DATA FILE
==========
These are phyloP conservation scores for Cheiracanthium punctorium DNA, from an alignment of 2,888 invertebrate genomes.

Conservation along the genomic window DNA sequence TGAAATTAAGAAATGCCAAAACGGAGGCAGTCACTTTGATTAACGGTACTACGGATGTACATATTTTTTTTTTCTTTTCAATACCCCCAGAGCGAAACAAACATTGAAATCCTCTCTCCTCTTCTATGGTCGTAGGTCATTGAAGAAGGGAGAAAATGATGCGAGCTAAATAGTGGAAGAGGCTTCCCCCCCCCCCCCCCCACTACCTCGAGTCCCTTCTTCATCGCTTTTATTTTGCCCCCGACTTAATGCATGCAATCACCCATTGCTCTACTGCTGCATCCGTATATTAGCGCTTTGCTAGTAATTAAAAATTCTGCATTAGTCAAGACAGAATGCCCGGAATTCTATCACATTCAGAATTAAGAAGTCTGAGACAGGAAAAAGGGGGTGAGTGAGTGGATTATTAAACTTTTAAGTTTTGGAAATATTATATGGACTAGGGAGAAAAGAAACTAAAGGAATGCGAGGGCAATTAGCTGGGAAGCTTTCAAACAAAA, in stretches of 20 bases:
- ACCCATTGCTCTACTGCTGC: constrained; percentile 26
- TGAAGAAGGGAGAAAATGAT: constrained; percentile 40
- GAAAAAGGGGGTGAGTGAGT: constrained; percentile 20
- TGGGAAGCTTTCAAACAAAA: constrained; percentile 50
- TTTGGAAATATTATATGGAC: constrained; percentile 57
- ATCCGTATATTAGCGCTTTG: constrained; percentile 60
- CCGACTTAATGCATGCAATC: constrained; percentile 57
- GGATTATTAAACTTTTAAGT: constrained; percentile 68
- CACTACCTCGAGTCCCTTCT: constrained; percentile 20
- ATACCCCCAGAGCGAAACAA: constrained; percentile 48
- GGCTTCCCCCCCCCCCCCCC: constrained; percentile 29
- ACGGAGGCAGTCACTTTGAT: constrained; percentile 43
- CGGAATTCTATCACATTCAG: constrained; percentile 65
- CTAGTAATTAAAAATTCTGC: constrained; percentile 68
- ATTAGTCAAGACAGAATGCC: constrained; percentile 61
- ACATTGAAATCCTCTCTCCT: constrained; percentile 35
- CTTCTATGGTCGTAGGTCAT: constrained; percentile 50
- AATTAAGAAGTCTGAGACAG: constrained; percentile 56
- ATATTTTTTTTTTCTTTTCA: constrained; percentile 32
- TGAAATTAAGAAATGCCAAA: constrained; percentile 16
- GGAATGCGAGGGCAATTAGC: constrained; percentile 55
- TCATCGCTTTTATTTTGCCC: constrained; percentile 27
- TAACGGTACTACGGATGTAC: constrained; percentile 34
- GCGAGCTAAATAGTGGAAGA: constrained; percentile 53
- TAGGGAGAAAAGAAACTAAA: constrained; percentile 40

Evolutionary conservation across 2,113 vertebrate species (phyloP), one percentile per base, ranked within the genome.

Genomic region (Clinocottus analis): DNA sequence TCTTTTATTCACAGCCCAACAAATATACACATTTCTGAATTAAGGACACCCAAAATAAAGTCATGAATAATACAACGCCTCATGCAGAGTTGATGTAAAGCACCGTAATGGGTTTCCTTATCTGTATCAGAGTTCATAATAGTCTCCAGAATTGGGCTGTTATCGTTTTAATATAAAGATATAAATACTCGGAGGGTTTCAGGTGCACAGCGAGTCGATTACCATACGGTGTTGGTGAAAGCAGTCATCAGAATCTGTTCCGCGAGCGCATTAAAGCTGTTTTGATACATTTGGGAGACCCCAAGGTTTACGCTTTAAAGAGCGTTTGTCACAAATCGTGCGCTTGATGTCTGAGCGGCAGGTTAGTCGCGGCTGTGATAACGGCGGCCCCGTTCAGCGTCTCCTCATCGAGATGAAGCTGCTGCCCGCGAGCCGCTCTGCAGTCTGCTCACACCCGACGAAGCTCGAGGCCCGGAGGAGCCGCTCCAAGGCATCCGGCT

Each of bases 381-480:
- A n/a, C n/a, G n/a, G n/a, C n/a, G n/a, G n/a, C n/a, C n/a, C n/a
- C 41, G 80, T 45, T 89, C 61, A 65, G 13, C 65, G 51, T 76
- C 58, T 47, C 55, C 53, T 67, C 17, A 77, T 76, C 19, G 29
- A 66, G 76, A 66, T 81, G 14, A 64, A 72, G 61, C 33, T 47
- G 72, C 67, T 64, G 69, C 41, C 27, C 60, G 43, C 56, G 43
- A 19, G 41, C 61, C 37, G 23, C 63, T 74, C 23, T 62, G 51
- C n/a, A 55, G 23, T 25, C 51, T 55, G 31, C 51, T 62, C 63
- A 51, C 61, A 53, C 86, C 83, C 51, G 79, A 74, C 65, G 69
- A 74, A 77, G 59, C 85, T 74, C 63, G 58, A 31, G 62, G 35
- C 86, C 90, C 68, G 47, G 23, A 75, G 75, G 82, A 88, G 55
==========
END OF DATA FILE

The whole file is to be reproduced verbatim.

These are phyloP conservation scores for Cheiracanthium punctorium DNA, from an alignment of 2,888 invertebrate genomes.

Conservation along the genomic window DNA sequence TGAAATTAAGAAATGCCAAAACGGAGGCAGTCACTTTGATTAACGGTACTACGGATGTACATATTTTTTTTTTCTTTTCAATACCCCCAGAGCGAAACAAACATTGAAATCCTCTCTCCTCTTCTATGGTCGTAGGTCATTGAAGAAGGGAGAAAATGATGCGAGCTAAATAGTGGAAGAGGCTTCCCCCCCCCCCCCCCCACTACCTCGAGTCCCTTCTTCATCGCTTTTATTTTGCCCCCGACTTAATGCATGCAATCACCCATTGCTCTACTGCTGCATCCGTATATTAGCGCTTTGCTAGTAATTAAAAATTCTGCATTAGTCAAGACAGAATGCCCGGAATTCTATCACATTCAGAATTAAGAAGTCTGAGACAGGAAAAAGGGGGTGAGTGAGTGGATTATTAAACTTTTAAGTTTTGGAAATATTATATGGACTAGGGAGAAAAGAAACTAAAGGAATGCGAGGGCAATTAGCTGGGAAGCTTTCAAACAAAA, in stretches of 20 bases:
- ACCCATTGCTCTACTGCTGC: constrained; percentile 26
- TGAAGAAGGGAGAAAATGAT: constrained; percentile 40
- GAAAAAGGGGGTGAGTGAGT: constrained; percentile 20
- TGGGAAGCTTTCAAACAAAA: constrained; percentile 50
- TTTGGAAATATTATATGGAC: constrained; percentile 57
- ATCCGTATATTAGCGCTTTG: constrained; percentile 60
- CCGACTTAATGCATGCAATC: constrained; percentile 57
- GGATTATTAAACTTTTAAGT: constrained; percentile 68
- CACTACCTCGAGTCCCTTCT: constrained; percentile 20
- ATACCCCCAGAGCGAAACAA: constrained; percentile 48
- GGCTTCCCCCCCCCCCCCCC: constrained; percentile 29
- ACGGAGGCAGTCACTTTGAT: constrained; percentile 43
- CGGAATTCTATCACATTCAG: constrained; percentile 65
- CTAGTAATTAAAAATTCTGC: constrained; percentile 68
- ATTAGTCAAGACAGAATGCC: constrained; percentile 61
- ACATTGAAATCCTCTCTCCT: constrained; percentile 35
- CTTCTATGGTCGTAGGTCAT: constrained; percentile 50
- AATTAAGAAGTCTGAGACAG: constrained; percentile 56
- ATATTTTTTTTTTCTTTTCA: constrained; percentile 32
- TGAAATTAAGAAATGCCAAA: constrained; percentile 16
- GGAATGCGAGGGCAATTAGC: constrained; percentile 55
- TCATCGCTTTTATTTTGCCC: constrained; percentile 27
- TAACGGTACTACGGATGTAC: constrained; percentile 34
- GCGAGCTAAATAGTGGAAGA: constrained; percentile 53
- TAGGGAGAAAAGAAACTAAA: constrained; percentile 40

Evolutionary conservation across 2,113 vertebrate species (phyloP), one percentile per base, ranked within the genome.

Genomic region (Clinocottus analis): DNA sequence TCTTTTATTCACAGCCCAACAAATATACACATTTCTGAATTAAGGACACCCAAAATAAAGTCATGAATAATACAACGCCTCATGCAGAGTTGATGTAAAGCACCGTAATGGGTTTCCTTATCTGTATCAGAGTTCATAATAGTCTCCAGAATTGGGCTGTTATCGTTTTAATATAAAGATATAAATACTCGGAGGGTTTCAGGTGCACAGCGAGTCGATTACCATACGGTGTTGGTGAAAGCAGTCATCAGAATCTGTTCCGCGAGCGCATTAAAGCTGTTTTGATACATTTGGGAGACCCCAAGGTTTACGCTTTAAAGAGCGTTTGTCACAAATCGTGCGCTTGATGTCTGAGCGGCAGGTTAGTCGCGGCTGTGATAACGGCGGCCCCGTTCAGCGTCTCCTCATCGAGATGAAGCTGCTGCCCGCGAGCCGCTCTGCAGTCTGCTCACACCCGACGAAGCTCGAGGCCCGGAGGAGCCGCTCCAAGGCATCCGGCT

Each of bases 381-480:
- A n/a, C n/a, G n/a, G n/a, C n/a, G n/a, G n/a, C n/a, C n/a, C n/a
- C 41, G 80, T 45, T 89, C 61, A 65, G 13, C 65, G 51, T 76
- C 58, T 47, C 55, C 53, T 67, C 17, A 77, T 76, C 19, G 29
- A 66, G 76, A 66, T 81, G 14, A 64, A 72, G 61, C 33, T 47
- G 72, C 67, T 64, G 69, C 41, C 27, C 60, G 43, C 56, G 43
- A 19, G 41, C 61, C 37, G 23, C 63, T 74, C 23, T 62, G 51
- C n/a, A 55, G 23, T 25, C 51, T 55, G 31, C 51, T 62, C 63
- A 51, C 61, A 53, C 86, C 83, C 51, G 79, A 74, C 65, G 69
- A 74, A 77, G 59, C 85, T 74, C 63, G 58, A 31, G 62, G 35
- C 86, C 90, C 68, G 47, G 23, A 75, G 75, G 82, A 88, G 55